The world-building is incredible. From the intricate and political society of the angels to the rebellious and growing group of humans ready and willing to fight for their home... It's madness. Then there's the little things like Penryn's nearly broken family and Raffe's longing to be whole again. It's emotionally taxing... but fulfilling at the same time. It really is one of those stories that has it all.
Read it. 

Review: The Selection of Kiera Cass

For thirty-five girls, the Selection is the chance of a lifetime. The opportunity to escape the life laid out for them since birth. To be swept up in a world of glittering gowns and priceless jewels. To live in a palace and compete for the heart of gorgeous Prince Maxon.

But for America Singer, being Selected is a nightmare. It means turning her back on her secret love with Aspen, who is a caste below her. Leaving her home to enter a fierce competition for a crown she doesn't want. Living in a palace that is constantly threatened by violent rebel attacks.

Then America meets Prince Maxon. Gradually, she starts to question all the plans she's made for herself--and realizes that the life she's always dreamed of may not compare to a future she never imagined.
I know there is or was a certain amount of drama surrounding this book, and due to my recent ignorance of the goings-on in the book world, I'm happy to say that I was allowed a reaction based strictly on the content of the story.
Honestly, my impression is aligned with the majority. While The Selection was a quick and easy read, I can't say that offered a whole of inspiration or stimulation. 
What did I expect? I was looking for something along the lines of a dystopian version of the bachelor, with the addition of blood, rebellion, and maybe a few catfights. What did I actually get? A watered-down and obvious love triangle that left me emotionally empty - as in I didn't feel a thing. That's really all there was to it.
Which really sucks, because this book has so much freaking potential. The concept is fantastic - a world full of castes and royalty and oppression. Alas, the world-building was less than stellar, so all in all, it felt forced and fell flat. The transition from the world's past to the present is less than streamlined, and when we do get some background, it's thrown at us via a history lesson. As in an actual history lesson that the girls attend. 
Does the history lesson explain all that we need to know? Not really. So not only do we not get to feel and experience this world as it is, but the information we do receive doesn't exactly line up or answer all the questions of how and why.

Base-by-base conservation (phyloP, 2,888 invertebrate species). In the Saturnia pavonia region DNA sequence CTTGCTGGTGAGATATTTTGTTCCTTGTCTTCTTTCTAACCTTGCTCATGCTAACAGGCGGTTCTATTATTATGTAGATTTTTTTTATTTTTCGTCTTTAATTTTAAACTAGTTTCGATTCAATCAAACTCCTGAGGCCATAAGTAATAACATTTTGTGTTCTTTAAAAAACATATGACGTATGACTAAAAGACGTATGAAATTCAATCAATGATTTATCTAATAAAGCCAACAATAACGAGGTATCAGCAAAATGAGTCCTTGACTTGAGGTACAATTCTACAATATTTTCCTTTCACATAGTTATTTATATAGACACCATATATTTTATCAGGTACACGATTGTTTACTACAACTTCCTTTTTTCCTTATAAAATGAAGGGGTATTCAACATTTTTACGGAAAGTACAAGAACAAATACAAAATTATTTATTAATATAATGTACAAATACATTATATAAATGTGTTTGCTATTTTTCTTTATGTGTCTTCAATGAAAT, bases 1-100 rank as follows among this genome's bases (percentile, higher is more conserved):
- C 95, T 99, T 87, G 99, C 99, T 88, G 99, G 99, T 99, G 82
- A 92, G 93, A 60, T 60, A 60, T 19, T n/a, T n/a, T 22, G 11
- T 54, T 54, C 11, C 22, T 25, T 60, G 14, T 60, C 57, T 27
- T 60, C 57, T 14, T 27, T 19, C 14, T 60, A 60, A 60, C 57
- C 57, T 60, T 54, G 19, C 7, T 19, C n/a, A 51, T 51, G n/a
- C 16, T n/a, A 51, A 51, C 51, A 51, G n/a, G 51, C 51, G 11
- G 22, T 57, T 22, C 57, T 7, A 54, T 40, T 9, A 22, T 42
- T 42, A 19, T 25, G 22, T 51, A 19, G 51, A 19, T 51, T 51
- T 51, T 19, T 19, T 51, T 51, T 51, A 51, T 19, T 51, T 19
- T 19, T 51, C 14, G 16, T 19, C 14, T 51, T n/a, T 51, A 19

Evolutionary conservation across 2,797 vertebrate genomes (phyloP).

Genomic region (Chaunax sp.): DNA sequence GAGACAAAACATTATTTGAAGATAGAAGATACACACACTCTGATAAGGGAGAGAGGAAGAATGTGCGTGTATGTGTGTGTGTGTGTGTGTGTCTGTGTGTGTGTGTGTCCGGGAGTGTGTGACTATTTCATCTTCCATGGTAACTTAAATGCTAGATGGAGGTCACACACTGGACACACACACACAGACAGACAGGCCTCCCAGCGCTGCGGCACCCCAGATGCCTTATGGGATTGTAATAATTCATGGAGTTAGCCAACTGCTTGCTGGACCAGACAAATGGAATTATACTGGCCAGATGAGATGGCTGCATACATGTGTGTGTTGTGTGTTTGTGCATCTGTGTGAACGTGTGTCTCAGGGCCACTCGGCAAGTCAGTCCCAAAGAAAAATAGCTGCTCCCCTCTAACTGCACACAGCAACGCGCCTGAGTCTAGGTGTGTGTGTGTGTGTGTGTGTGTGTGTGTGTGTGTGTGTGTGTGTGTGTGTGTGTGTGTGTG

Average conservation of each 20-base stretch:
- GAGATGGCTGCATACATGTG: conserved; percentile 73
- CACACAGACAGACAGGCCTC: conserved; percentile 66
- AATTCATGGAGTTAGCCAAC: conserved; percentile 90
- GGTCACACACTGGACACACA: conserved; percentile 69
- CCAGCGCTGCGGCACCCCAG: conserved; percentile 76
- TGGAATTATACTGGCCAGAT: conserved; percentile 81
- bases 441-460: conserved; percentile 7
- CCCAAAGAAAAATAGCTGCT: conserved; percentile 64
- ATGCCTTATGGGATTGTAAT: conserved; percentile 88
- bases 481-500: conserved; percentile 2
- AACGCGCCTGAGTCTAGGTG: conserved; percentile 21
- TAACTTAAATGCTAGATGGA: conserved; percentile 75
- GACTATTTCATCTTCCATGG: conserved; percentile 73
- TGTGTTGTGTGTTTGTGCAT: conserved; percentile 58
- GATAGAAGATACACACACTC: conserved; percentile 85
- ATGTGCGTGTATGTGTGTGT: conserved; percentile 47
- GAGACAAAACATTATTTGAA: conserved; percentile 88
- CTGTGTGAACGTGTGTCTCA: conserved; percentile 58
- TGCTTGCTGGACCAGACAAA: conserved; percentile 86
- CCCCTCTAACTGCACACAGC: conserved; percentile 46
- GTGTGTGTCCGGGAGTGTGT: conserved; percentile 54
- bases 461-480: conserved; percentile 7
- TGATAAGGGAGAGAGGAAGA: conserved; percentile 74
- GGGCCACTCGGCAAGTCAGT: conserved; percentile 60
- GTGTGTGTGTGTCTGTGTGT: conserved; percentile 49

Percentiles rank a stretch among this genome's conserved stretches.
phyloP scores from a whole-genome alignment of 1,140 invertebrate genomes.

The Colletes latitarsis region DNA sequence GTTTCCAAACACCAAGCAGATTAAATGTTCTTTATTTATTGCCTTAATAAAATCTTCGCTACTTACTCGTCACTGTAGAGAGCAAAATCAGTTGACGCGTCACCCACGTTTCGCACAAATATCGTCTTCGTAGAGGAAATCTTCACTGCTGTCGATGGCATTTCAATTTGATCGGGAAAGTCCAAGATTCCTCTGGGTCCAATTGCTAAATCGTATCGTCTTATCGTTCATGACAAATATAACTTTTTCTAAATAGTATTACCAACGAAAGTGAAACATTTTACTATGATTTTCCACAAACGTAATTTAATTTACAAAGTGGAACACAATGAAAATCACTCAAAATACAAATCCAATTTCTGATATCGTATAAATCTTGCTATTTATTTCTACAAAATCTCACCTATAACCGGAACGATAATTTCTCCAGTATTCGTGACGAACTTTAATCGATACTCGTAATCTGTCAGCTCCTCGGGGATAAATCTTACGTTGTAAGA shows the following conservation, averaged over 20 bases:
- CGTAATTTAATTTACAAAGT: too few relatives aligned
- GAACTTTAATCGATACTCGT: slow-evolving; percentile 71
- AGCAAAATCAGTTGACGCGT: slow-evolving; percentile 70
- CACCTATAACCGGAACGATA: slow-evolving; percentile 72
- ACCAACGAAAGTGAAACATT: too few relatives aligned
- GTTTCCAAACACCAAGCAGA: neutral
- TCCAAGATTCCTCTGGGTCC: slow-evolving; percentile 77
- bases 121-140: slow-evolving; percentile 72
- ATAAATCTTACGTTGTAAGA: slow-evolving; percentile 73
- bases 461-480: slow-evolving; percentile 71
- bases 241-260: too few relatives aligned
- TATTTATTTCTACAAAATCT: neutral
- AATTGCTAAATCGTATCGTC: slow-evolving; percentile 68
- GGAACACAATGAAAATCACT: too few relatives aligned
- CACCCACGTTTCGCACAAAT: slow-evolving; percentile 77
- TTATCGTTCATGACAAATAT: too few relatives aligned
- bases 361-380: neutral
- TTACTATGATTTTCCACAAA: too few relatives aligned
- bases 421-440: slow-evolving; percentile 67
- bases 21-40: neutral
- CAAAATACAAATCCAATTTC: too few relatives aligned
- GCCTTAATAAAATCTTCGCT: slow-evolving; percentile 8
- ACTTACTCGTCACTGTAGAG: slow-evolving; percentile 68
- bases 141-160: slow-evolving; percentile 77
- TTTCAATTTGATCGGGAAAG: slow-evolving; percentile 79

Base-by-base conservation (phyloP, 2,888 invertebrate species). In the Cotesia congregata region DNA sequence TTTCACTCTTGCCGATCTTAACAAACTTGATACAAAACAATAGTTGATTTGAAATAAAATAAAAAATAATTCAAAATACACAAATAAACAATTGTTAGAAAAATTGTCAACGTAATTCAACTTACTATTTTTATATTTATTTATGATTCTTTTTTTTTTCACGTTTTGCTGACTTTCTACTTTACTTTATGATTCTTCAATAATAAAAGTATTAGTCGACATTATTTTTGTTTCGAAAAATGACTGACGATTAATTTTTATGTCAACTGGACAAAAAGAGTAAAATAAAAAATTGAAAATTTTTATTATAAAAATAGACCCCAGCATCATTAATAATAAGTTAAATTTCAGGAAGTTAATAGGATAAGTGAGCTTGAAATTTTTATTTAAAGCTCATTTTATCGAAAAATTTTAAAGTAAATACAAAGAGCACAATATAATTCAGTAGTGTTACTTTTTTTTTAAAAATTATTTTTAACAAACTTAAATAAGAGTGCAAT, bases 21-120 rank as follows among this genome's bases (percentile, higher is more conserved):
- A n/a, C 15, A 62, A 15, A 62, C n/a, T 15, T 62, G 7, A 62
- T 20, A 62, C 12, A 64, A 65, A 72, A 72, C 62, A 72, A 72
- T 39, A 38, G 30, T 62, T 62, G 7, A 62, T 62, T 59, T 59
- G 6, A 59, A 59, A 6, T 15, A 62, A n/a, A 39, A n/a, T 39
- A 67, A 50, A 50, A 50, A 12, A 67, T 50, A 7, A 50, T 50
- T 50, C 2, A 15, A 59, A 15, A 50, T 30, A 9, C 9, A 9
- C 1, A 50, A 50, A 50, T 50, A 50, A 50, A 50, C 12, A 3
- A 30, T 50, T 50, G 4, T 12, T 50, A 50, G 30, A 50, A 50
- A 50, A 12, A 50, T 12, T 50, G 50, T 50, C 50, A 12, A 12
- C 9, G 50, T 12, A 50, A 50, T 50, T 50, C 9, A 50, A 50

I tried to get to know the characters in an effort to like them, but there was really nothing to them. America doesn't really have any substance of which to speak. She stuck up for her maids and took out her aggression on Maddox, which was kind of cool, but I couldn't really tell who she was. She'd label others shallow and stuck up, then turn around and act the same way towards them. This happened constantly, and her hypocrisy made it difficult to take her seriously.
And the love triangle! I don't mind a good love triangle, but I couldn't feel this one. When you can't connect to the characters, how do you pull for one side or the other? Maddox is all surface material and Ash... Well.. we don't really get to know him either. I guess what it all boils down to is that there is no depth to the characters, so I really couldn't care less what happens to them or who America ends up with. 
There's a slew of other characters, but they aren't worth mentioning. Most of them get kicked out by the end of the novel anyway (I'm not spoiling anything, promise). I think it's supposed to be a monumental moment in the book, but I did little more than *shrug* and ponder the fact that the story had ended and nothing had really happened. 
I may or may not read book two in hopes that things get better. Like I said, the concept is there, it's just poorly executed in this first book of the series. Maybe this was a foundation novel and the really juicy stuff comes later? Could be... 
But for The Selection itself, I'd have to rate: